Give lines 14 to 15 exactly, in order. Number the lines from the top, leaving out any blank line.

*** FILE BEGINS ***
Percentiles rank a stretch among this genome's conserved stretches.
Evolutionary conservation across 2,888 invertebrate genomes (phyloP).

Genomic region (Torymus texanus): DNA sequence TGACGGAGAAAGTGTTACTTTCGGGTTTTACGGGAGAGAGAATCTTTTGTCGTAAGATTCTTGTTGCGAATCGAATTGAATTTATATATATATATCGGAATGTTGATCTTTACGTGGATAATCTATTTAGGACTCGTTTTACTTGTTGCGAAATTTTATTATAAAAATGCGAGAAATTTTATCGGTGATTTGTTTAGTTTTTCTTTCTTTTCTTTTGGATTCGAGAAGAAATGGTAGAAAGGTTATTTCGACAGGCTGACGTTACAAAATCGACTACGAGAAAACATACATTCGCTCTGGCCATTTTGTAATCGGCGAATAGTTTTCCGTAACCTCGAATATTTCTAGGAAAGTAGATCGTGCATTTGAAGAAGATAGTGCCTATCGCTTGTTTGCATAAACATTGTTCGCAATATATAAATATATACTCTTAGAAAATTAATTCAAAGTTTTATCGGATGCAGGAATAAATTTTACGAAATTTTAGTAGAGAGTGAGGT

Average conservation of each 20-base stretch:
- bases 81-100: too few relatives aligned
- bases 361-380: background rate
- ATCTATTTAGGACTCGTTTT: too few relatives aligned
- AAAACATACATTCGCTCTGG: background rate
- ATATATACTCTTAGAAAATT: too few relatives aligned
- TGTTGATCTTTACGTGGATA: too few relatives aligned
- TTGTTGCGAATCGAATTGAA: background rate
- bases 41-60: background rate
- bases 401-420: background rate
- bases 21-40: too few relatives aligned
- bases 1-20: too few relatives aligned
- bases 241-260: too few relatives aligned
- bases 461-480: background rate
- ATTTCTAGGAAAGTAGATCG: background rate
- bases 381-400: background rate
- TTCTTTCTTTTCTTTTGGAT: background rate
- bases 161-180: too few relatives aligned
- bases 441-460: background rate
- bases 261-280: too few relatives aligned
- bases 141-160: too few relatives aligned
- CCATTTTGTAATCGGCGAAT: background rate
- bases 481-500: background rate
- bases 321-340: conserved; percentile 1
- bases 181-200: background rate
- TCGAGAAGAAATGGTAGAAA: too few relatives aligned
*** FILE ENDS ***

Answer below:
- bases 21-40: too few relatives aligned
- bases 1-20: too few relatives aligned